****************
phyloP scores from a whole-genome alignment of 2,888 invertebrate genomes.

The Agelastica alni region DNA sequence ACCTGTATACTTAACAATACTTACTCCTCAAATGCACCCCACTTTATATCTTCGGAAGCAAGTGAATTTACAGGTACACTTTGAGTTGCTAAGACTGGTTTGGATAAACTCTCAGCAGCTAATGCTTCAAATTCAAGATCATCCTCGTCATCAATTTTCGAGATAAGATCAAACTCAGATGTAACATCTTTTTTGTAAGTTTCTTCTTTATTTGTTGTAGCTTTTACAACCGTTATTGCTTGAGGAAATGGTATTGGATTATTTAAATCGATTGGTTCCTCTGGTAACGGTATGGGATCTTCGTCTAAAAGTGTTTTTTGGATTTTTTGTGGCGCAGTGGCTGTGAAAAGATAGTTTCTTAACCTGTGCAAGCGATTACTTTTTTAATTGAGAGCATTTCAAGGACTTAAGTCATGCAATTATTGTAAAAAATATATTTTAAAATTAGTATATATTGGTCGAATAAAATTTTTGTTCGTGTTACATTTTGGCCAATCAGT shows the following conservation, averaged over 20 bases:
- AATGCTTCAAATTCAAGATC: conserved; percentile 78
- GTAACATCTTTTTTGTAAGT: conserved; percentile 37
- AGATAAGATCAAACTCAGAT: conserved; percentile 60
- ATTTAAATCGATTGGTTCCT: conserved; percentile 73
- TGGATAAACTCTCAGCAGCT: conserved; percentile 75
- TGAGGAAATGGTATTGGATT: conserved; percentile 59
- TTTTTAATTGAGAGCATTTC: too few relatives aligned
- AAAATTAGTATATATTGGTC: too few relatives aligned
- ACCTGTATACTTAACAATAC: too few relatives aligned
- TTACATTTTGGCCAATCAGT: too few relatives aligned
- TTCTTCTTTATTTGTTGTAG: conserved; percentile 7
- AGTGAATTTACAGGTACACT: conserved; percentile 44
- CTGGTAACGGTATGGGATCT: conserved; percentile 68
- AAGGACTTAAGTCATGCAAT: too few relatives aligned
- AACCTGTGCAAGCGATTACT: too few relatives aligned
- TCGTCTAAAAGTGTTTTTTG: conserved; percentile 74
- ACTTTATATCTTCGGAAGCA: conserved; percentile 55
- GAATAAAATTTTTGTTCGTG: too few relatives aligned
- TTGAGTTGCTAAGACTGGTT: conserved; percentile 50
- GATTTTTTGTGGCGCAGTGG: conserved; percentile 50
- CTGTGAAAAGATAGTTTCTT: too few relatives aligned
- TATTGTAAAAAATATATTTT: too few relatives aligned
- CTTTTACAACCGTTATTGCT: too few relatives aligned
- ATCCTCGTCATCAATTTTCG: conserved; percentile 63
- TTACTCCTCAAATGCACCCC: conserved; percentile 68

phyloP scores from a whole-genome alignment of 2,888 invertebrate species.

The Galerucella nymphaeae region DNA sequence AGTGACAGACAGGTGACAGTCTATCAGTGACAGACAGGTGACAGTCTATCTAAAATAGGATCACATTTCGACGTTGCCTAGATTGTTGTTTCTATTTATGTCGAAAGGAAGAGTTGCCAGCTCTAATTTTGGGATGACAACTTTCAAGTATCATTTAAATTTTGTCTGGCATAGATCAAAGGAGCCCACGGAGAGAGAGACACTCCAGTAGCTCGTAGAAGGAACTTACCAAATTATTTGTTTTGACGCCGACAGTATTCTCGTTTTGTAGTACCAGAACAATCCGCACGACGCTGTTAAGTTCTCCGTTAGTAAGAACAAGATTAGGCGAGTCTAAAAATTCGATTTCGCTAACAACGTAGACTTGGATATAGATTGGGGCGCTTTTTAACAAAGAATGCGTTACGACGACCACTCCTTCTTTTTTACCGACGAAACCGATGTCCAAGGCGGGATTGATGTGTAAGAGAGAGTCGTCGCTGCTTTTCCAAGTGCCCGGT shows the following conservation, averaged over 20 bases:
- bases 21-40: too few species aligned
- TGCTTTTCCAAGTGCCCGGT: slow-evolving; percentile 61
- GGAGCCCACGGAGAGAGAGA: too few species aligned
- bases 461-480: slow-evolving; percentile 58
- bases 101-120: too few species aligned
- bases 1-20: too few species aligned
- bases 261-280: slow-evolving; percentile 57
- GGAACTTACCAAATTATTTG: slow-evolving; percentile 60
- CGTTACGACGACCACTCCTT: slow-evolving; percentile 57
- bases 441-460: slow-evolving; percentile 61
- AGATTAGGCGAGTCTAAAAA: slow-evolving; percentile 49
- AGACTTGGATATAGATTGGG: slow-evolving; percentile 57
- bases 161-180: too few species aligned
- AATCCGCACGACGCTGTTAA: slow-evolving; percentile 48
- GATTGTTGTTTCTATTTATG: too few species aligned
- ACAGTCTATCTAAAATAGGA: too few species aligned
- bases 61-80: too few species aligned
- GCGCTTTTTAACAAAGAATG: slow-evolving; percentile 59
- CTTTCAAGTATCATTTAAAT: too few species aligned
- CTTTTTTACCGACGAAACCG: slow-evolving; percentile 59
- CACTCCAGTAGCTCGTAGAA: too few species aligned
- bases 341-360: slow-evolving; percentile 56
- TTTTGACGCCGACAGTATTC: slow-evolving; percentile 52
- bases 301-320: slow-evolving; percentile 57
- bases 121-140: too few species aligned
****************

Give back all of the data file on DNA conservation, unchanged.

phyloP scores from a whole-genome alignment of 2,888 invertebrate genomes.

The Agelastica alni region DNA sequence ACCTGTATACTTAACAATACTTACTCCTCAAATGCACCCCACTTTATATCTTCGGAAGCAAGTGAATTTACAGGTACACTTTGAGTTGCTAAGACTGGTTTGGATAAACTCTCAGCAGCTAATGCTTCAAATTCAAGATCATCCTCGTCATCAATTTTCGAGATAAGATCAAACTCAGATGTAACATCTTTTTTGTAAGTTTCTTCTTTATTTGTTGTAGCTTTTACAACCGTTATTGCTTGAGGAAATGGTATTGGATTATTTAAATCGATTGGTTCCTCTGGTAACGGTATGGGATCTTCGTCTAAAAGTGTTTTTTGGATTTTTTGTGGCGCAGTGGCTGTGAAAAGATAGTTTCTTAACCTGTGCAAGCGATTACTTTTTTAATTGAGAGCATTTCAAGGACTTAAGTCATGCAATTATTGTAAAAAATATATTTTAAAATTAGTATATATTGGTCGAATAAAATTTTTGTTCGTGTTACATTTTGGCCAATCAGT shows the following conservation, averaged over 20 bases:
- AATGCTTCAAATTCAAGATC: conserved; percentile 78
- GTAACATCTTTTTTGTAAGT: conserved; percentile 37
- AGATAAGATCAAACTCAGAT: conserved; percentile 60
- ATTTAAATCGATTGGTTCCT: conserved; percentile 73
- TGGATAAACTCTCAGCAGCT: conserved; percentile 75
- TGAGGAAATGGTATTGGATT: conserved; percentile 59
- TTTTTAATTGAGAGCATTTC: too few relatives aligned
- AAAATTAGTATATATTGGTC: too few relatives aligned
- ACCTGTATACTTAACAATAC: too few relatives aligned
- TTACATTTTGGCCAATCAGT: too few relatives aligned
- TTCTTCTTTATTTGTTGTAG: conserved; percentile 7
- AGTGAATTTACAGGTACACT: conserved; percentile 44
- CTGGTAACGGTATGGGATCT: conserved; percentile 68
- AAGGACTTAAGTCATGCAAT: too few relatives aligned
- AACCTGTGCAAGCGATTACT: too few relatives aligned
- TCGTCTAAAAGTGTTTTTTG: conserved; percentile 74
- ACTTTATATCTTCGGAAGCA: conserved; percentile 55
- GAATAAAATTTTTGTTCGTG: too few relatives aligned
- TTGAGTTGCTAAGACTGGTT: conserved; percentile 50
- GATTTTTTGTGGCGCAGTGG: conserved; percentile 50
- CTGTGAAAAGATAGTTTCTT: too few relatives aligned
- TATTGTAAAAAATATATTTT: too few relatives aligned
- CTTTTACAACCGTTATTGCT: too few relatives aligned
- ATCCTCGTCATCAATTTTCG: conserved; percentile 63
- TTACTCCTCAAATGCACCCC: conserved; percentile 68

phyloP scores from a whole-genome alignment of 2,888 invertebrate species.

The Galerucella nymphaeae region DNA sequence AGTGACAGACAGGTGACAGTCTATCAGTGACAGACAGGTGACAGTCTATCTAAAATAGGATCACATTTCGACGTTGCCTAGATTGTTGTTTCTATTTATGTCGAAAGGAAGAGTTGCCAGCTCTAATTTTGGGATGACAACTTTCAAGTATCATTTAAATTTTGTCTGGCATAGATCAAAGGAGCCCACGGAGAGAGAGACACTCCAGTAGCTCGTAGAAGGAACTTACCAAATTATTTGTTTTGACGCCGACAGTATTCTCGTTTTGTAGTACCAGAACAATCCGCACGACGCTGTTAAGTTCTCCGTTAGTAAGAACAAGATTAGGCGAGTCTAAAAATTCGATTTCGCTAACAACGTAGACTTGGATATAGATTGGGGCGCTTTTTAACAAAGAATGCGTTACGACGACCACTCCTTCTTTTTTACCGACGAAACCGATGTCCAAGGCGGGATTGATGTGTAAGAGAGAGTCGTCGCTGCTTTTCCAAGTGCCCGGT shows the following conservation, averaged over 20 bases:
- bases 21-40: too few species aligned
- TGCTTTTCCAAGTGCCCGGT: slow-evolving; percentile 61
- GGAGCCCACGGAGAGAGAGA: too few species aligned
- bases 461-480: slow-evolving; percentile 58
- bases 101-120: too few species aligned
- bases 1-20: too few species aligned
- bases 261-280: slow-evolving; percentile 57
- GGAACTTACCAAATTATTTG: slow-evolving; percentile 60
- CGTTACGACGACCACTCCTT: slow-evolving; percentile 57
- bases 441-460: slow-evolving; percentile 61
- AGATTAGGCGAGTCTAAAAA: slow-evolving; percentile 49
- AGACTTGGATATAGATTGGG: slow-evolving; percentile 57
- bases 161-180: too few species aligned
- AATCCGCACGACGCTGTTAA: slow-evolving; percentile 48
- GATTGTTGTTTCTATTTATG: too few species aligned
- ACAGTCTATCTAAAATAGGA: too few species aligned
- bases 61-80: too few species aligned
- GCGCTTTTTAACAAAGAATG: slow-evolving; percentile 59
- CTTTCAAGTATCATTTAAAT: too few species aligned
- CTTTTTTACCGACGAAACCG: slow-evolving; percentile 59
- CACTCCAGTAGCTCGTAGAA: too few species aligned
- bases 341-360: slow-evolving; percentile 56
- TTTTGACGCCGACAGTATTC: slow-evolving; percentile 52
- bases 301-320: slow-evolving; percentile 57
- bases 121-140: too few species aligned